Nikon camera users will notice that the new cameras are compatible with existing lens mounts using the Mount Adapter FTZ. While it was announced that there is no change to AF speed and accuracy, when I used the camera myself, it compared favourably in terms of operation and there were even scenes where AF focusing seemed to show improved accuracy.
While you can refer to the F mount lens compatibility list for details, the AF-S (G/E/D type), AF-P lens (G/E type), and AF-I lens (D type) can basically be used without any limitations.
In conjunction with the release of the Nikon Z series, Nikon prepared the Mount Adapter FTZ so that previous F mount lenses could be properly supported. This allows you to readily use your favourite lenses, and enjoy shooting with high-speed, high-accuracy AF.
|NIKKOR F mount lens types||Focus modes||Shooting modes|
|AF-S lenses (G/E/D type)/ AF-P lenses (G/E type)/ AF-I lenses (D type)||◯||◯||◯||◯||◯|
|AF lenses (G/D type)||☓||◯||◯||◯||◯|
|AF lenses other than G/E/D types||☓||☓||◯||◯||◯|
|PC-E NIKKOR series /PC NIKKOR 19mm f/4E ED||☓||☓||◯||◯||◯|
|PC Micro-Nikkor 85mm f/2.8D||☓||☓||◯||☓||◯*|
|AI-S, AI, AI-modified、Series E lenses||☓||☓||◯||☓||◯|
☓ Not supported
* Supported only for manual exposure in shooting mode
Nikon Z 7/ AF-S NIKKOR 14-24mm f/2.8G ED (FL: 14mm)/ Aperture-priority auto (f/11, 1/1.6sec, EV -0.3/ ISO 100/ WB: Daylight/ Mount Adapter FTZ used
The texture of the tree trunks and moss-covered rocks are presented in great detail. The Z 7 achieves precise representation without leaving out any natural details. An F mount ultra wide-angle lens was fitted on the camera using the Mount Adapter FTZ. It offers AF speed and performance comparable to that of the D850.
Nikon Z 7/ AF-S NIKKOR 70-200mm f/2.8E FL ED VR (FL: 70mm)/ Aperture-priority auto (f/11, 1/4sec, EV -0.3/ ISO 200/ WB: Daylight/ Mount Adapter FTZ used
The shoot was taken with White Balance set to Daylight and Picture Control set to Standard. While the colours such as the greens, yellows, and oranges are reproduced with the existing Nikon colour science, I feel that they look slightly richer than those shot with a Nikon DSLR.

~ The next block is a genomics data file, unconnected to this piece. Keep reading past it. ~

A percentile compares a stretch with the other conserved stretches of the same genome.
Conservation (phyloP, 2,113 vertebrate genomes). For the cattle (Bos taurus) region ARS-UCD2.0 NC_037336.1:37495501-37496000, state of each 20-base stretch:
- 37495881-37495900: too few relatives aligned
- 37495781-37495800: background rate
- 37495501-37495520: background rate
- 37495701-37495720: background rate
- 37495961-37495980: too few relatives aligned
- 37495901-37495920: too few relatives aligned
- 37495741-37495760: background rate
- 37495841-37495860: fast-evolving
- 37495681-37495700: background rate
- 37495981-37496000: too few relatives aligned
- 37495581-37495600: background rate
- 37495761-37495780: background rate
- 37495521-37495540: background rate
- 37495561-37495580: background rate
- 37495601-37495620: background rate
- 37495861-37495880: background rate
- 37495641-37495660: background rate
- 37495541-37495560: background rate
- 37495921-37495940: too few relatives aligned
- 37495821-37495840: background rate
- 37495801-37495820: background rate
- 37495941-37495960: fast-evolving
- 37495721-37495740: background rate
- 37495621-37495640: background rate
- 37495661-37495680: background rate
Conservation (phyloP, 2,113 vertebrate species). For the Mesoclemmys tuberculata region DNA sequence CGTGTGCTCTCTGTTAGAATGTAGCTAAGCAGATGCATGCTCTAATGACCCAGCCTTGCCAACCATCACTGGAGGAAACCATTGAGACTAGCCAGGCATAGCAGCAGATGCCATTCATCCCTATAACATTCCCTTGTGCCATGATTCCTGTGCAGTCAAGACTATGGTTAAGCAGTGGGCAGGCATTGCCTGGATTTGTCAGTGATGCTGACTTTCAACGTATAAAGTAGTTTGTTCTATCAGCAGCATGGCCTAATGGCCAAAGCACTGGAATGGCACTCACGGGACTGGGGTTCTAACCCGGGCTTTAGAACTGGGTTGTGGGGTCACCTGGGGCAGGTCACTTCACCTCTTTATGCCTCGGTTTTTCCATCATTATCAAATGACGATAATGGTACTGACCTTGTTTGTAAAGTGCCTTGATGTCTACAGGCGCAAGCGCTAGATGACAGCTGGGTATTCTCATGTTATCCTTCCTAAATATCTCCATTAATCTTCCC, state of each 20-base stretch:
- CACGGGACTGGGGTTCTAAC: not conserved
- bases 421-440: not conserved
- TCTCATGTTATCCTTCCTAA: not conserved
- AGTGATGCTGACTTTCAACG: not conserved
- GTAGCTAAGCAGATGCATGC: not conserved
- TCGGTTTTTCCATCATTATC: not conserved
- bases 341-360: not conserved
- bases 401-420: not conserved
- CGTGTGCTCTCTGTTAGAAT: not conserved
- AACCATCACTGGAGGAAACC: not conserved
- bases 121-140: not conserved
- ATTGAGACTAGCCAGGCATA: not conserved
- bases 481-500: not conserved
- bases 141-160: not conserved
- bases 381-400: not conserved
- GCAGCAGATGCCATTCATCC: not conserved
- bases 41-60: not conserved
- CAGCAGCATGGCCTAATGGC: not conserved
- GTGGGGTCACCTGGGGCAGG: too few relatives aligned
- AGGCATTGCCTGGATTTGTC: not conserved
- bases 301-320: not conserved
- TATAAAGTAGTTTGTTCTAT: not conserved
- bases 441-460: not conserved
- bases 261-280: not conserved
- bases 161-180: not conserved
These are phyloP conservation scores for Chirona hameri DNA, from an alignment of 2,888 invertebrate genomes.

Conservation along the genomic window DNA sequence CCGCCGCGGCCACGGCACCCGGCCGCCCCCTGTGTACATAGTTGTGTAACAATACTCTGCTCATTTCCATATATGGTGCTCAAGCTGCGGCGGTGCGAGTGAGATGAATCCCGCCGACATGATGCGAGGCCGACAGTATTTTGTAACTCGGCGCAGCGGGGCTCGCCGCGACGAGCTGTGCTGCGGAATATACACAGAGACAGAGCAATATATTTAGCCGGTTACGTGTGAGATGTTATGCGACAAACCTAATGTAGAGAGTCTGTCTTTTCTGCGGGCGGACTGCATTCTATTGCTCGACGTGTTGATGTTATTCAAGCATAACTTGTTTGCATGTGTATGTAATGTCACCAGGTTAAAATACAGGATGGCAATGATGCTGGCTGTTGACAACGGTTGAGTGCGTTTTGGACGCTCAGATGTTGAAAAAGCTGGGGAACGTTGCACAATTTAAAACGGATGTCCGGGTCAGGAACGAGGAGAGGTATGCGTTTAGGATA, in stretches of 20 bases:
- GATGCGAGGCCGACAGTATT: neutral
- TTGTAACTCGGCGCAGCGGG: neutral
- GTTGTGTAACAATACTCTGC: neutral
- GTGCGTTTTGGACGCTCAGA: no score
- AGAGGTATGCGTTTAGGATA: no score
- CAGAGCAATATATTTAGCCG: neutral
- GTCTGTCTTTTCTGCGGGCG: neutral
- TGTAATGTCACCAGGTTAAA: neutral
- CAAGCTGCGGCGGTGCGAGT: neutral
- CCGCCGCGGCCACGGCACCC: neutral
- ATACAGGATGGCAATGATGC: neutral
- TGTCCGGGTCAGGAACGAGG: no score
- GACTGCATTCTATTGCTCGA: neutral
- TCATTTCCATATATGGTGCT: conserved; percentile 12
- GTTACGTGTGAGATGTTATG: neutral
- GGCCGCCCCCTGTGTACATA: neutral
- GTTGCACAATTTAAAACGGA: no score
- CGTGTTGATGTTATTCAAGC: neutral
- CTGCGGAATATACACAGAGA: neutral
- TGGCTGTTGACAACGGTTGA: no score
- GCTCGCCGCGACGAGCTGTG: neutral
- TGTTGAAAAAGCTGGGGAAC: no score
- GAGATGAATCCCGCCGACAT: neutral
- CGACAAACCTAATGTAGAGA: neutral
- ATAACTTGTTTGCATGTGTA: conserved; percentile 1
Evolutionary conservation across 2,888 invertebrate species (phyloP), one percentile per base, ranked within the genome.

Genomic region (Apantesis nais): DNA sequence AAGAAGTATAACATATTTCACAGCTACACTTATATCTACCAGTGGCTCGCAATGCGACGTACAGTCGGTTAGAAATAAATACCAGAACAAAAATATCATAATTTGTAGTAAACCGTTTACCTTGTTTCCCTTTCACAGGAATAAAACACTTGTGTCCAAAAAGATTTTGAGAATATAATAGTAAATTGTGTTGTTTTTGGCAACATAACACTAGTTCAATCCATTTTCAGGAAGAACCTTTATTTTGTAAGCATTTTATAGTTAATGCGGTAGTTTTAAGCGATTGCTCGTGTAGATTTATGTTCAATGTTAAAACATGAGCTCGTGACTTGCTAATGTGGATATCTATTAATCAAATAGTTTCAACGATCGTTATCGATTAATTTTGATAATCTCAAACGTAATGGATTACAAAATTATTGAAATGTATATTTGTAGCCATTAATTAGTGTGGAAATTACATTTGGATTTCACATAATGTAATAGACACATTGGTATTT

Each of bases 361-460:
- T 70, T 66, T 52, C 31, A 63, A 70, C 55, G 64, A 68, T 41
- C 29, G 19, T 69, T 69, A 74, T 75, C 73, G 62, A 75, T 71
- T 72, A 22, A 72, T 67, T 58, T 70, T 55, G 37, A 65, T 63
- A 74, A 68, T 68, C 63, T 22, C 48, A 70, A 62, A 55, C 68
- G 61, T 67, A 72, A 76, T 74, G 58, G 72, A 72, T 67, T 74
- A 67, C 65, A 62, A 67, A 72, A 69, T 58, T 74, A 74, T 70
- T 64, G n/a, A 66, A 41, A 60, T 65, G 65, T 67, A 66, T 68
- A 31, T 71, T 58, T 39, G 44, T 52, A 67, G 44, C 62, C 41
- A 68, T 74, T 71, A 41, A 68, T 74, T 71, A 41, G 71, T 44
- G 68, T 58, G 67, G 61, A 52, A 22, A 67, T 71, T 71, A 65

Nikon Z 7/ NIKKOR Z 24-70mm f/4 S (FL: 24mm)/ Aperture-priority auto (f/16, 1/250sec, EV -0.3)/ ISO 100/ WB: Natural Light Auto
When you intend to capture a photo in which the sun is shining straight into the image, unlike with optical viewfinders, you do not look directly into sunlight with the electronic viewfinder, which is better for the eyes*. Even when there is strong backlight, you will be able to capture images that you never thought were possible.
*Find out more about this here.
Nikon Z 7/ NIKKOR Z 24-70mm f/4 S (FL: 62mm)/ Aperture-priority auto (f/8, 1/60sec, EV -0.7)/ ISO 360/ WB: Auto
A handheld shot taken in the shade early on a frosty morning. When shooting close-up, I was worried about camera shake. However, thanks to the powerful 5-axis image stabilisation feature, I could capture the image without losing the texture of the frost.
The Nikon Z 7 and Z 6 are fulfilled to the brim with features, and have extremely high potential. The high image quality achieved by employing the Z mount system and new EXPEED 6 image-processing engine is greatly reassuring in landscape photography, where I want to depict a scene in precise detail, right to the edges of the image. Its power is fully demonstrated when expanding an image for large-size printing. Furthermore, the powerful 5-axis image stabilization feature and improved high ISO sensitivity, as well as the launch of lenses with low-light AF and excellent point-image reproduction, lets photographers actively explore bold angles to depict nightscapes and night sky photography even more beautifully, even for dark scenes that one would normally have difficulty to shoot in or scenes where a tripod cannot be used.
In addition, the compact and lightweight design of not just the camera body but the whole system, including the lens and storage bag, makes it easier to carry the camera to remote shooting locations. Minimising fatigue keeps motivation high for the shoot after arriving at the location, so you can immerse yourself in the shoot. From this it can be said that the Nikon Z series take maximum advantage of their high physical mobility, awakening the desire to create works, with potential that enables you to approach subjects using bold ideas that have never been seen before.
Born in Kofu City of the Yamanashi Prefecture in 1964. Hagihara joined an advertising agency and became involved in catalogue production and event planning. Became a freelancer after leaving the company, and currently specializes in natural landscape photography, also actively writing for photography magazines. A member of the Japan Scenery Photographers Association (JSPA).